Almost a Crisis

by Amy Zidell

5% of loans are said to be junk.
Like many of you, I have been following the financial crisis facing America. I have been thinking about it. I have been talking about it with friends and family. Something doesn't make sense. What we've been hearing is how the rate of foreclosures is going up. Less revealed is that, based on that latest numbers I've heard, 95% of mortgages are current. 95%. That seems like a lot. So, 5% of the loans are considered to be bad. Okay. If you live right next door to a house being foreclosed, it might not be the best thing if you are trying to sell your own house RIGHT NOW. Otherwise, where's the fire?

Why didn't I get an EZ qualifying home loan?
I'm kicking myself that I didn't go out and get myself a zero down, no document, no proof of income loan and buy up some rental homes. Writers and self-employed entrepreneurs don't always have steady pay stubs. You see, it wouldn't even occur to me to do so. Because... it's ridiculous; you can't get something for nothing; and if it's too good to be true, it probably is.

Zero down loans - not a good idea.
I have not been active in real estate for several years. However, I still remember numerous times prospects or clients would ask about a zero down loan. I told them the same thing every time. I advised:
  • A zero down loan is not a good idea. You will have no equity in your home. If the market goes down, you will owe more than your house is worth, and if you need to sell, you will not be in a good position.
I would also advise them to check with their accountant to see how no equity would impact their ability to write their mortgage interest off their taxes.

Borrowers also tend to get better terms when they put a 20% down payment down. Over the course of a thirty (30) year loan, that can add up to a lot of money. A buyer should also evaluate how long they plan to stay in their house.

Insecure secured loans to unqualified borrowers for overvalued homes = bad - duh.
Returning from the real estate symposium...I am not an economist. As I understand it, banks were encouraged, some would say bullied, some forced to make insecure secured loans to unqualified buyers for overvalued homes. These junk mortgages were then sold and, in a process more distasteful than a traditional glue factory, were turned into financial products. These financial products where then sliced and diced into untenable derivatives, which were then sold to markets globally. Good mortgages were blended with bad mortgages with the purpose of spreading the filth across the investment products - i.e. hedging against loss, supposedly.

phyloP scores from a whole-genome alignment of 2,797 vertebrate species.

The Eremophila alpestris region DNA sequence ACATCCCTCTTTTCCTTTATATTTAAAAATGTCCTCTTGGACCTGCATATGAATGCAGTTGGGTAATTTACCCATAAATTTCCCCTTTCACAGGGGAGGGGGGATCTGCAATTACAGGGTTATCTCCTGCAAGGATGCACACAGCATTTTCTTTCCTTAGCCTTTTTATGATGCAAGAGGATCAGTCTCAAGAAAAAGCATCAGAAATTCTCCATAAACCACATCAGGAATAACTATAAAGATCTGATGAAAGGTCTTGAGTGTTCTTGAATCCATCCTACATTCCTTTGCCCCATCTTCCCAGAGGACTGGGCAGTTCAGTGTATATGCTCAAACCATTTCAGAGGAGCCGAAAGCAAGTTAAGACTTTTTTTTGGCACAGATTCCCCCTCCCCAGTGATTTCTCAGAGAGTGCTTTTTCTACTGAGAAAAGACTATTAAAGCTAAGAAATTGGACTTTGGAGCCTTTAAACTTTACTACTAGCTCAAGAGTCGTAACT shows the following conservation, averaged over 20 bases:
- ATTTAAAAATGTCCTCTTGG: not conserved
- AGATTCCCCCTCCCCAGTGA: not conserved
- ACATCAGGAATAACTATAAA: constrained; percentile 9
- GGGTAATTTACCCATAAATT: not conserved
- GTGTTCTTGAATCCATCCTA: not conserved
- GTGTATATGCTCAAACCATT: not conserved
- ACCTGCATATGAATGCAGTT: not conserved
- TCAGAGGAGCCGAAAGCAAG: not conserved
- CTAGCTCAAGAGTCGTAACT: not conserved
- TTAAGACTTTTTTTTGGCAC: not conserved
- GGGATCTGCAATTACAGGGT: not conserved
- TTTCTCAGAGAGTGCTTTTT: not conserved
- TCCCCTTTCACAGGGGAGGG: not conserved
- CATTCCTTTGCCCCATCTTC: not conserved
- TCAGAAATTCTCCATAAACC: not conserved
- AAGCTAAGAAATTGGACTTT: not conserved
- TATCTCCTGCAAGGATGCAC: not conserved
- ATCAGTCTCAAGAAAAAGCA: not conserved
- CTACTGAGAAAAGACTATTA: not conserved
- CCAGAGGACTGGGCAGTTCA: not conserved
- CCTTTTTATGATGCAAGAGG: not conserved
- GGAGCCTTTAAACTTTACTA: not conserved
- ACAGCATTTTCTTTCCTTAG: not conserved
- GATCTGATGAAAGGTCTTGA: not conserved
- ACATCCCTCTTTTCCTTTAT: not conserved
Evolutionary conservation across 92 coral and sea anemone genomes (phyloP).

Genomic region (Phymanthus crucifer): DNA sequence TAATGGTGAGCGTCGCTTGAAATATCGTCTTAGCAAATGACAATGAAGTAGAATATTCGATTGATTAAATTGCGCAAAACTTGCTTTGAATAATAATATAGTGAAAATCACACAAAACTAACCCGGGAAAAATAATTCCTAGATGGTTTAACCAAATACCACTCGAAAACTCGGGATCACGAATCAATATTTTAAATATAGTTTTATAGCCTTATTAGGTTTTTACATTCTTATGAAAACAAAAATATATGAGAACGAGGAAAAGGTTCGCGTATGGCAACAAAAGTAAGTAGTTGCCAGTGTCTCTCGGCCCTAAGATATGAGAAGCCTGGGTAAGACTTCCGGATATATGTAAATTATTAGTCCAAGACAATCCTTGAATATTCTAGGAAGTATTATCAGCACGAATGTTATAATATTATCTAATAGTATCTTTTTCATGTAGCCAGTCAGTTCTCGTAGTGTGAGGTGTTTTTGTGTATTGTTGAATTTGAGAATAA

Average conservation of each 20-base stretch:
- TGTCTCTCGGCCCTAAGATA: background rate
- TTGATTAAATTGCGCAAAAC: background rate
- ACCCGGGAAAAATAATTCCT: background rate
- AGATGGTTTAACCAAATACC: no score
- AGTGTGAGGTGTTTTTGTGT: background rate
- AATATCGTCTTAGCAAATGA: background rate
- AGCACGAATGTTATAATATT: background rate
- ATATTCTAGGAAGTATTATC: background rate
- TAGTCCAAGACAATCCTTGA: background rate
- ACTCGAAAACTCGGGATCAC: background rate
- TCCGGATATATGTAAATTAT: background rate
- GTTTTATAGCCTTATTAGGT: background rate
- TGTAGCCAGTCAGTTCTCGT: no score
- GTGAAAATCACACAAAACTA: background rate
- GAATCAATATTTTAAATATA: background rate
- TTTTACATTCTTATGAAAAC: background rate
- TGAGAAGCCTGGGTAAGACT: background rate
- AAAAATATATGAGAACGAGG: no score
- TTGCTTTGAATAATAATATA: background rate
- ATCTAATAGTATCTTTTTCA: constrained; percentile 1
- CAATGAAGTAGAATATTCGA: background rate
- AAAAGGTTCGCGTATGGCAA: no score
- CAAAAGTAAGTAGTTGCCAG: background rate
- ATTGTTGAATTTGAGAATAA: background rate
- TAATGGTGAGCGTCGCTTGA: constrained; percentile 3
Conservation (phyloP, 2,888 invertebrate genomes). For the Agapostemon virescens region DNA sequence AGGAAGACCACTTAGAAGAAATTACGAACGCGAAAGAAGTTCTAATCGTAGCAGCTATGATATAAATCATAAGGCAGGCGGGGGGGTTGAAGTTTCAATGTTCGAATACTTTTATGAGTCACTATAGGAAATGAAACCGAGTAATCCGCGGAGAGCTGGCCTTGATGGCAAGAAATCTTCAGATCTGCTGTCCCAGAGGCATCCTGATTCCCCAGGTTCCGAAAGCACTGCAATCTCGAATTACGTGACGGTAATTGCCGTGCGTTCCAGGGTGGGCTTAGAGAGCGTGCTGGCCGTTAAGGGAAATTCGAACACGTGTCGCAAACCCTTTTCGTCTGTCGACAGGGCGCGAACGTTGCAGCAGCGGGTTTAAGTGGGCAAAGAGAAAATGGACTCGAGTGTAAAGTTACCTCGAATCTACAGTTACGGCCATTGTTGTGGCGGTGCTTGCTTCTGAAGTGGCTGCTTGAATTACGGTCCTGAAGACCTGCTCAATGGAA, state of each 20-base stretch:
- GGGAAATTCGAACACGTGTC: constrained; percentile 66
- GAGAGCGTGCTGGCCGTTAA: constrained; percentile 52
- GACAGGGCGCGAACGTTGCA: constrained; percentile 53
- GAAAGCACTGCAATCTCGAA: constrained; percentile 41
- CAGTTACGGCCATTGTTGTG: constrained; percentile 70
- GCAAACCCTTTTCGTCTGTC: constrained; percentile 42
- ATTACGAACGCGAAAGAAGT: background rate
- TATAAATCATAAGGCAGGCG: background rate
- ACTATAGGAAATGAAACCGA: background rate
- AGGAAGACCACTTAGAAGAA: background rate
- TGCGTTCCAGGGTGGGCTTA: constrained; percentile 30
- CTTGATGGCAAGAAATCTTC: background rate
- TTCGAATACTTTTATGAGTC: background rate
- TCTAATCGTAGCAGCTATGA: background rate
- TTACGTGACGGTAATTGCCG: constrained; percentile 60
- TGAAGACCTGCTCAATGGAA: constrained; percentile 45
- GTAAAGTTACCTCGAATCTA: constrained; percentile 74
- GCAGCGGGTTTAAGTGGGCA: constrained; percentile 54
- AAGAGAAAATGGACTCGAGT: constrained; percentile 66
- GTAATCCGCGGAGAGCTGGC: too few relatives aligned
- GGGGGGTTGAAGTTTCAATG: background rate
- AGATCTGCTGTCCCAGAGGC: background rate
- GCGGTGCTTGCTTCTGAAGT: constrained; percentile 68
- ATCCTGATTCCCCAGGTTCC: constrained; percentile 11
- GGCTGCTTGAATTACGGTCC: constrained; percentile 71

Many made lots of money selling derived products based on 'duh' loans.
So, 5% of the root mortgages are iffy. 5% mixed up and spread over all these novel innovative financial products that made brokers and brokerage houses lots of money in the course of packaging, marketing, and selling them.

It's an out of proportion response.
Does it make sense that lots of people kicked this can down the road and now value is lost? Funny, isn't it, that the difference between lots and lost is just the order of one letter? That 5% really packs a wallop. That seems out of proportion.

Either something else is going on or this crisis is artificial.
It seems that there must be other economic things going on otherwise the markets wouldn't be so susceptible to foreclosed houses. We've been told there's a tight credit market. There are fears there will be runs on banks. I do recall that the run on and FDIC takeover of IndyMac back was precipitated, some say prompted, by Democrat Senator Charles E. Schumer's letter critical about the bank was circulated. The FDIC steps in stealthily to avoid upset and bank runs. Schumer's letter is counter to this aspect of the FDIC function. What market pushes and pulls are organic and not manufactured?

Aren't too many Americans too far in debt?
Is tighter credit entirely a bad thing? For example, those limited time 0% cards can get you in the hole. You buy things you want, maybe that you need, but that you can't pay for today. You end up paying for it and then some when you factor in the interest that eventually kicks in and you pay that for years. Just look at the number of credit counseling advertisements out there and you know too many American's are carrying too much debt.

Urgent crisis right around quiet time on market.
The timing of the announcements about this crisis comes right around Rosh Hashanah. This is an important and widely observed Jewish holiday and one, which involves no work and time in temple. You check the traffic on Rosh Hashanah, it's very light. Check the volume of the financial markets on Rosh Hashanah and Yom Kippur also light. My experience has been that real crises happen at inconvenient times.

Hey isn't there an election around the corner?
It's not hard and one doesn't have to be partisan to perceive the crisis alarm as being politically motivated. If the polls were more decisive, one way or another, could it be, there wouldn't be a crisis? The difficulty is determining what partisans are to blame. They seem to have been all mixed up together, good and bad, spread everywhere, and are being marketed to the American people.

Don't buy what someone else can't sell.
Make sure to vote this November and don't buy what politicians can't sell. Keep the good ones and send the crooked ones to jail.

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